“Reading about a disaster is very different from actually being in a disaster”

“Reading about a disaster is very different from actually being in a disaster”

May 28, 2015
India

Smiley faceDVL Padma Priya, MSF India's Press Officer, recently returned from Nepal. Here she recounts the experience of seeing MSF medical teams in action and the challenges of managing emergency communications.

 

On Saturday, 25 April, when the earthquake struck Nepal, I felt tremors in Delhi. I wondered where the epicentre was and within seconds I got to know from my Twitter feed that it was near Kathmandu, the capital of Nepal. In a matter of few hours, I was informed that MSF in India was sending four medical and non-medical teams from Bihar (the state bordering Nepal) and a team from Delhi.

Early Sunday I was informed that I would have to leave for Kathmandu to manage emergency communications. It was with a mix of dread and excitement that I boarded the flight on Monday along with two MSF surgeons. Dread as I would witness the amount of devastation that the earthquake measuring 7.8 had caused in the country and excitement because I would witness first-hand how MSF deploys its people and resources in emergencies.

 

After what felt like a really long flight, I reached Kathmandu and immediately got ready to meet the teams on ground and to understand the plan of action. I was acting as the media focal point and, along with another colleague, I had to ensure that all information going out was accurate and didn’t overstate what MSF was doing. It was clear from Day 1 that while Kathmandu had been damaged by the earthquake, the needs would be much higher in the districts closer to the epicentre of Barpak.  News had already begun to trickle in that Sindhupalchowk, Rasuwa, Gorkha and Dhading were the worst affected districts. After a rapid aerial assessment, MSF decided to deploy its doctors and nurses using helicopters to the worst affected villages in these districts.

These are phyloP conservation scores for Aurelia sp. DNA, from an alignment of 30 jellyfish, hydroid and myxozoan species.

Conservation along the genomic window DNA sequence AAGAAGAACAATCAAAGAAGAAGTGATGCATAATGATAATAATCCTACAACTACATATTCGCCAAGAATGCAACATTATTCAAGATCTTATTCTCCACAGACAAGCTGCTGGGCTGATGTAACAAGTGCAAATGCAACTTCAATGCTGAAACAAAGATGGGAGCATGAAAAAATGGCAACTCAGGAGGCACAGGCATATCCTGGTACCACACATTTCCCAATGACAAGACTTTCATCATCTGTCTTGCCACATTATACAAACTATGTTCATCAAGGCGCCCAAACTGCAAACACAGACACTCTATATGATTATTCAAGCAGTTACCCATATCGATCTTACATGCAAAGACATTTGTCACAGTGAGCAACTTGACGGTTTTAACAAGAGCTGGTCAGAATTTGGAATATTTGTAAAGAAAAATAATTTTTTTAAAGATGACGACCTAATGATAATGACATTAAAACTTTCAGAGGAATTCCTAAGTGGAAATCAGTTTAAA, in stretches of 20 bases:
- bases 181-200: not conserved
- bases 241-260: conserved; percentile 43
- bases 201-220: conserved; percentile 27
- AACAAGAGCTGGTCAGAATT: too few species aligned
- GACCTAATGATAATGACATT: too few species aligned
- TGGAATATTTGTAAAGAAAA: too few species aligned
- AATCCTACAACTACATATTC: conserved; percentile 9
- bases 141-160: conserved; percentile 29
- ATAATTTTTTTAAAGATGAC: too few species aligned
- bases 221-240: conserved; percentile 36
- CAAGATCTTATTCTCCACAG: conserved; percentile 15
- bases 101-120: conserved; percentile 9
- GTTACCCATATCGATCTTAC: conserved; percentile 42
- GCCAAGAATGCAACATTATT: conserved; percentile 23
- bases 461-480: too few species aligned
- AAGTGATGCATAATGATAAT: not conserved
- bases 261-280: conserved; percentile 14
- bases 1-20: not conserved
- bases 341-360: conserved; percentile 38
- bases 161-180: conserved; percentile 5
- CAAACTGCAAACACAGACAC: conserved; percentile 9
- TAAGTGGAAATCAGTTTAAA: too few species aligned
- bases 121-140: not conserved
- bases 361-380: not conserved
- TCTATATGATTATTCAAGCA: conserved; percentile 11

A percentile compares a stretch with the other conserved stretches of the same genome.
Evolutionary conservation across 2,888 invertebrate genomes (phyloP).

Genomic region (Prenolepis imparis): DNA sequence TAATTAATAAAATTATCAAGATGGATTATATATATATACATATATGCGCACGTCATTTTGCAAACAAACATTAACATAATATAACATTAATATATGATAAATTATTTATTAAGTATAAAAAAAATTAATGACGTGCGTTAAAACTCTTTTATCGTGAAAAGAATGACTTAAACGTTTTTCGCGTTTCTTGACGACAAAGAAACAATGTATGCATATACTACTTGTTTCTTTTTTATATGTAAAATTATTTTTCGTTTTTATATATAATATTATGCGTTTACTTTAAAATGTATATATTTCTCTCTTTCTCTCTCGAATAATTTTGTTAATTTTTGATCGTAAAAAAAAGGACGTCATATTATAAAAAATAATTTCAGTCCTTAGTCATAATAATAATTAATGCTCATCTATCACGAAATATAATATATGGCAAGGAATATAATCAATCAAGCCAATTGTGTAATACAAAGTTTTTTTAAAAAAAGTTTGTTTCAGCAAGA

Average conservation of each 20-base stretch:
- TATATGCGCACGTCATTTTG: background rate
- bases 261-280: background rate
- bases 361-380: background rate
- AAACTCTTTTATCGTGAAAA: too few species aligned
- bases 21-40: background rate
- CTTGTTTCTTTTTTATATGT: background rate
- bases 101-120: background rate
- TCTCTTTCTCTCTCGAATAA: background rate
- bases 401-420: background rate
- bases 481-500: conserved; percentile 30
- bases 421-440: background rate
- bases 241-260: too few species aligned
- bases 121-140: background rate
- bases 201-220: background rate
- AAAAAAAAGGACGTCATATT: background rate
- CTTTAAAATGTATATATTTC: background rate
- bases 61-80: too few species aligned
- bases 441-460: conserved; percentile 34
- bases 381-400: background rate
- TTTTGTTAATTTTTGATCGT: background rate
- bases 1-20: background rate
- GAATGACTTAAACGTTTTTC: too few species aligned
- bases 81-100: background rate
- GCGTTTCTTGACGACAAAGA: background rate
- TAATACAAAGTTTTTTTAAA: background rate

I remember sitting in the first debriefing with a medical team that had just returned from the village of Kyanjin Gumba in Langtang Valley. It was apparent from that meeting that the damage was much more than anticipated. This particular village was over 80 per cent destroyed. Located at 3800 metres, it is one of the most picturesque locations of Nepal but also one of the toughest in terms of terrain and weather. The medical teams found many orphaned children and others with severely infected wounds and most of them also had psychological trauma.And all they wanted was shelter and food - in that particular order. As a communications person, whose job is to listen to and record these stories, it was immensely difficult not to get affected by what I heard. I remember feeling incredibly sad and trying to hold back my tears.

 

Over and over again, different MSF teams had similar stories to narrate - of villages completely destroyed and people living in temporary shelters, dreading the impending monsoons and landslides. After a week, I travelled along with a medical team to the village of Nimlung in Sindhupalchowk. As we were landing, I saw that the village had been completely destroyed by the earthquake and the people were now living in makeshift shelters constructed on terrace farms. Once we landed, the village leader was quickly informed why we were there and he helped us set up a clinic inside one of the makeshift shelters. I had seen MSF’s mobile clinics in action earlier in India and I continue to be impressed with the level of quality MSF maintains, following standard protocols, wherever we are.